The Real Answer to ‘How Do You Find Time to Blog?’


One of the most commonly-asked questions heard when you assemble a group of bloggers is how bloggers can find time to blog.

When people learn I’ve been blogging now for more than 13 years, some tend to be amazed that anyone has been at it that long, even though blogging existed well before 2004 when I started.

At the same time, the incredulity isn’t all that surprising when you think about basic statistics.

Orbit Media Studios recently said the average website’s lifespan is two years and seven months. In that post, however, it goes on to list multiple factors that can shape the lifespan of a website.

But that data is for the wide variety of websites out there. For blogging specifically, it gets much worse: last year, I wrote about research stating the average blog’s lifespan is a mere 100 days. That’s slightly more than three months. This site sought to explain some possible reasons some bloggers are so quick to reach the point where they say, “Okay, I’m outta here.”

At 13+ years, this blog well out-lasted the average blog’s lifespan and the average website’s lifespan, too.

When people learn I’ve been blogging daily for more than three years or so now, they ask the obvious question:

How do you find time to blog?

I wish I could tell you I’d found some secret formula that produces more hours in a day or that I’d concocted just the perfect caffeine drink that allows you to be more productive without losing quality sleep.

It’s nothing like that.

And I wish I could tell you that I’m so driven to reach my various blogging goals that I just magically always have something to talk about.

That’d be a lie as well.

Yes, there are times I sit down in front of the computer knowing the deadline is creeping up on me. But I find I have absolutely nothing in my head to say at that moment.

If there’s a perfect answer to the question of how one can find time to blog, it may be this:

You don’t find time to blog: you make time to blog.

Sure, it sounds like a cliché, but it happens to be the truth. An inconvenient truth, perhaps, but a truth nonetheless.

Darren Rowse, the man behind, says it begins with life priorities. He described a time management exercise he completed when he was a young adult that would probably yield surprising results to any of us: you make a list of the things you define as life priorities, then you keep a journal of how you spend each 15-minute block of time over the course of the week.

If you’re spending your time wisely, of course, the various activities to which you devote your time over the course of a day or a week should match the activities you believe are priorities for your life.

If you’re like me, you’d dread doing such a test, and that in itself should tell you something.

Laura Collisen came up with a list of strategies that perhaps even the busiest people on planet Earth, single moms, can find time to blog. As she pointed out in her 2015 post, you don’t have to be at your laptop or desktop computer to blog: you can use your smartphone on the go to at least get some of the blogging process started by making notes about blogging ideas.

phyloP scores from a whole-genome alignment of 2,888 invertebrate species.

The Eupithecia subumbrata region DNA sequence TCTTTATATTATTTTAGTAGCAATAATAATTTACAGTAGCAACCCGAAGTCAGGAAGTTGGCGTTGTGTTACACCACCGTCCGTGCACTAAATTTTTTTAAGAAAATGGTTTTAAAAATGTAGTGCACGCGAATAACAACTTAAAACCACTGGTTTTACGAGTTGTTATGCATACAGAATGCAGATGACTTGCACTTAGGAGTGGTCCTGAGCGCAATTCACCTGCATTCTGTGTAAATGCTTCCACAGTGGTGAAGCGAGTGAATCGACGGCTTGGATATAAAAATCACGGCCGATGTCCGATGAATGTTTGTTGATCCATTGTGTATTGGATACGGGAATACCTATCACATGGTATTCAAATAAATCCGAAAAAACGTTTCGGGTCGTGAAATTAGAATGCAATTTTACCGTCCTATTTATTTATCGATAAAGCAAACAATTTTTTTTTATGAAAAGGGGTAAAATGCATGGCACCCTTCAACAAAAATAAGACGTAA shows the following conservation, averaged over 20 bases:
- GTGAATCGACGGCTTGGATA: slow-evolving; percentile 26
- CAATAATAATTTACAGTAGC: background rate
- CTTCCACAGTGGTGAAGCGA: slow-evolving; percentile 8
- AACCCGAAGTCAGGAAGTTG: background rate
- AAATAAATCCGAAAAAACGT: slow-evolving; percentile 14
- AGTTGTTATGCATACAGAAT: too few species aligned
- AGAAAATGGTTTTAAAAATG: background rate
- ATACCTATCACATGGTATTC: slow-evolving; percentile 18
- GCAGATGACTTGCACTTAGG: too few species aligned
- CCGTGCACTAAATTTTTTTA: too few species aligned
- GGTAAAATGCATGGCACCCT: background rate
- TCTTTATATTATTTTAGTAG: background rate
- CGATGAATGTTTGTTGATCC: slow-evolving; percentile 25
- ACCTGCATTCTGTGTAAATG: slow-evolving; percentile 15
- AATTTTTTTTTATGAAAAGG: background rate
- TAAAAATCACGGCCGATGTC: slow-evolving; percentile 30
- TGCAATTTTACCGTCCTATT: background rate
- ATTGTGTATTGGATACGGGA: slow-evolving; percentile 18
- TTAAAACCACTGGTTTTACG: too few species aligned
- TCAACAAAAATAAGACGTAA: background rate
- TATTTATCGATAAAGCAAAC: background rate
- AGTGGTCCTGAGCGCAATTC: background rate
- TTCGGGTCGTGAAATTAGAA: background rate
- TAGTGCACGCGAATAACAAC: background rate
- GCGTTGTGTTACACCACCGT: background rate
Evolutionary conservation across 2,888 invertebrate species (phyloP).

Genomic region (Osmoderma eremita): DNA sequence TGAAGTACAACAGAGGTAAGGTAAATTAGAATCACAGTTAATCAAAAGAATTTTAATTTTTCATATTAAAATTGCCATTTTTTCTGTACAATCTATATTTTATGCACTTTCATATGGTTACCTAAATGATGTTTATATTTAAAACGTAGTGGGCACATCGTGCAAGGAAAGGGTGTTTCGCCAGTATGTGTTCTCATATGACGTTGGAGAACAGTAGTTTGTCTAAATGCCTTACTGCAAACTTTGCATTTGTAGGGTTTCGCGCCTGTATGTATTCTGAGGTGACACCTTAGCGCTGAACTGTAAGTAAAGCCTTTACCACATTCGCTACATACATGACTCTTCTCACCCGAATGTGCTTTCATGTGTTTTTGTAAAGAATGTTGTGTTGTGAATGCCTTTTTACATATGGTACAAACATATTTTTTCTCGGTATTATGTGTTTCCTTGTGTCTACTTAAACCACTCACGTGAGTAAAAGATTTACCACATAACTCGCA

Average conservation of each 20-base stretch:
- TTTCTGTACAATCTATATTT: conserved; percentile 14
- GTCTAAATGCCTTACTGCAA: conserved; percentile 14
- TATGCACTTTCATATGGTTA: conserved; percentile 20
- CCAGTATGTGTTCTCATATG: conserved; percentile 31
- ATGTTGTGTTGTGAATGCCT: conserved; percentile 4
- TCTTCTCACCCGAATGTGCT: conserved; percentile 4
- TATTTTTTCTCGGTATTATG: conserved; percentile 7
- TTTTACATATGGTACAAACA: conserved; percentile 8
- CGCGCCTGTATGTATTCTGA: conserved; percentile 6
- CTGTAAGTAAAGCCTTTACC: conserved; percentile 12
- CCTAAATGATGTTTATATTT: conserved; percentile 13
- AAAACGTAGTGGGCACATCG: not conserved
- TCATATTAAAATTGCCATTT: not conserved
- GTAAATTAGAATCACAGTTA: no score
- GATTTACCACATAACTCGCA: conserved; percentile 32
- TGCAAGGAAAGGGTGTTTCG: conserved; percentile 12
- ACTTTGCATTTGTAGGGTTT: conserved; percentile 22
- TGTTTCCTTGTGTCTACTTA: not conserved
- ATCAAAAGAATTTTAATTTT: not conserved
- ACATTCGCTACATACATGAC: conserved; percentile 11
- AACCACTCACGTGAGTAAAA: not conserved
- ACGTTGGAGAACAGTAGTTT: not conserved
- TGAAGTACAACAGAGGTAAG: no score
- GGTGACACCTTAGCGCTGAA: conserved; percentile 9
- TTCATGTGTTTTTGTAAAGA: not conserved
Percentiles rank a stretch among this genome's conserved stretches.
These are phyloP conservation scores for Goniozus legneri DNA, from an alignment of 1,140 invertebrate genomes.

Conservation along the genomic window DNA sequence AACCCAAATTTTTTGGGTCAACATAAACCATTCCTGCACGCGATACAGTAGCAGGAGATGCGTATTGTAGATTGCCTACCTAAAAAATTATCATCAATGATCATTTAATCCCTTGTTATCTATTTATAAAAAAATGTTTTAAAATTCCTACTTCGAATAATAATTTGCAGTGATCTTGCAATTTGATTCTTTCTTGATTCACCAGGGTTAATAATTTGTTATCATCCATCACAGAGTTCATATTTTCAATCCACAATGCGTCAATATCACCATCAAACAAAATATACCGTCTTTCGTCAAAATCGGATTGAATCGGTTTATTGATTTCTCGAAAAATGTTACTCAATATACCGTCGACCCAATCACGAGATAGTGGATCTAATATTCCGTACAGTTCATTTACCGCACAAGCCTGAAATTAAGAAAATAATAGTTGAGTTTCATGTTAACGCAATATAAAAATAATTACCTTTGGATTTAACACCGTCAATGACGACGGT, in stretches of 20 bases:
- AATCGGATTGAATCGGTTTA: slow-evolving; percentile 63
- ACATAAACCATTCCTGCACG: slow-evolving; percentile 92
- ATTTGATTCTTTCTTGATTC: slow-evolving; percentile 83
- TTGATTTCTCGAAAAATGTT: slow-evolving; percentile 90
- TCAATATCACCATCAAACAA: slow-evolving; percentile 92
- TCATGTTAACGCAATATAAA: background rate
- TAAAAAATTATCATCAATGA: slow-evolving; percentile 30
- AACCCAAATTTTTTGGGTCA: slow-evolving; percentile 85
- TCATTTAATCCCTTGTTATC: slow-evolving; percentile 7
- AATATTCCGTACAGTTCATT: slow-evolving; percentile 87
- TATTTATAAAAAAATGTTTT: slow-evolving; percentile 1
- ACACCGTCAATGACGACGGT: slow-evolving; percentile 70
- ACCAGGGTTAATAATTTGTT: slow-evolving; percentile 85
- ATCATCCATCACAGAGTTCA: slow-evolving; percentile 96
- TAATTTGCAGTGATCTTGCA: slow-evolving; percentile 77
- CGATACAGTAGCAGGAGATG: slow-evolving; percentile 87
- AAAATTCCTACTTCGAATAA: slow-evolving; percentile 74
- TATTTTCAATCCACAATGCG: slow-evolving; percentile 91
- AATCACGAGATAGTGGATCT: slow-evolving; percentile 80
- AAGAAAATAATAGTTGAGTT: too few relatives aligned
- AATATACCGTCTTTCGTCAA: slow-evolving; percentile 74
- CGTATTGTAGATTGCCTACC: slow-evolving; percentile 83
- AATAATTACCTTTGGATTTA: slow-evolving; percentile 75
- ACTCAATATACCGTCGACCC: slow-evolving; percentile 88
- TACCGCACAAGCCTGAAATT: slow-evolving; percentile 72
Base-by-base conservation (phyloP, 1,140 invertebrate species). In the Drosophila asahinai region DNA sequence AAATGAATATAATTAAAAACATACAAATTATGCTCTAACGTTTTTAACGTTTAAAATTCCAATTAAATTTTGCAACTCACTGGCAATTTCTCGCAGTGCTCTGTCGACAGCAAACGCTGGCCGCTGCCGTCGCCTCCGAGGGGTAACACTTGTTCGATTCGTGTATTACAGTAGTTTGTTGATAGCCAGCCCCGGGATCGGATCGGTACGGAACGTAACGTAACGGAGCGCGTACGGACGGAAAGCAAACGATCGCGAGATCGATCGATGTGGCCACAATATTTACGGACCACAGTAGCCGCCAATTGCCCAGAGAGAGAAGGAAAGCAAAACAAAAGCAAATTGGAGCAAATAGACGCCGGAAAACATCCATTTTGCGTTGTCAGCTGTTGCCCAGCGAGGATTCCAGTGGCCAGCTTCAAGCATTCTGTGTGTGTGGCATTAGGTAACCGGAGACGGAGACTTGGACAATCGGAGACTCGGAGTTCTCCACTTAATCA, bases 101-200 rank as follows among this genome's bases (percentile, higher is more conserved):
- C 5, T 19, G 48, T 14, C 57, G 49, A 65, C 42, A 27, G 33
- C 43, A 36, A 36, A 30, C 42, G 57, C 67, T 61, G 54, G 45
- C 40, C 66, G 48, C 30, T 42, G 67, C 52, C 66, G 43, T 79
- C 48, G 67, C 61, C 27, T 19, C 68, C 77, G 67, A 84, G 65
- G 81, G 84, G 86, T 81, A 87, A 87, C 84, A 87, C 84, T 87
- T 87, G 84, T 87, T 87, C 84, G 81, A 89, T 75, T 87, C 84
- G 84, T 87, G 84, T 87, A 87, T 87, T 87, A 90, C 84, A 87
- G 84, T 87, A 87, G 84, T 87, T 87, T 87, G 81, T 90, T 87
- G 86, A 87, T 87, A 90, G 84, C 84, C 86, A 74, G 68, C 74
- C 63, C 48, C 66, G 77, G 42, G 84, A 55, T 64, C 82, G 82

Nowadays, you can even dictate blog posts into your smartphone while you’re doing other activities.

Michael Hyatt says it succinctly: “I own my schedule.”  

That means I have to take responsibility for my time. If I don’t prioritize my life, as Greg McKeown says in Essentialism, “someone else will.”

Some people insist that you should set a time to write and make it the same time every day. For some people, that’s early in the morning, when research shows we may be at our creative best. Others might find lunchtime to be the best sliver of time they can regularly devote to blogging. For parents, it may be after the kids go to bed when their writing is at its best.

experience their greatest passions about whichever topics they’re writing about.

But no matter which time works best for you, have you to first make the time.

Set an alarm on your smartphone for your writing time. Maybe, over a month, you try different times, each for a week at a time, to see which works best.

But at the very least, try making a set time that you sit in front of the computer and write something that’s on your mind. If you can’t come up with anything to write, read or research. Find something that you might blog about the next day and write your post then.

It’s a simple idea, I’ll admit, but it does go back to the basic point:

You don’t find time to blog. You make time to blog.

Some seem to think that sooner or later, they’ll find extra time in your day the same way you might find a $10 bill going through pockets when doing laundry. Most of them are probably disappointed.

If you want to be blogging and serious about your commitment, you’ll have to make an effort. You have to have some kind of plan.

Time management is always going to be a big part of that picture.

When do you do the majority of your blogging? Why do you think that time works best for you?

the authorPatrick
Patrick is a Christian with more than 30 years experience in professional writing, producing and marketing. His professional background also includes social media, reporting for broadcast television and the web, directing, videography and photography. He enjoys getting to know people over coffee and spending time with his dog.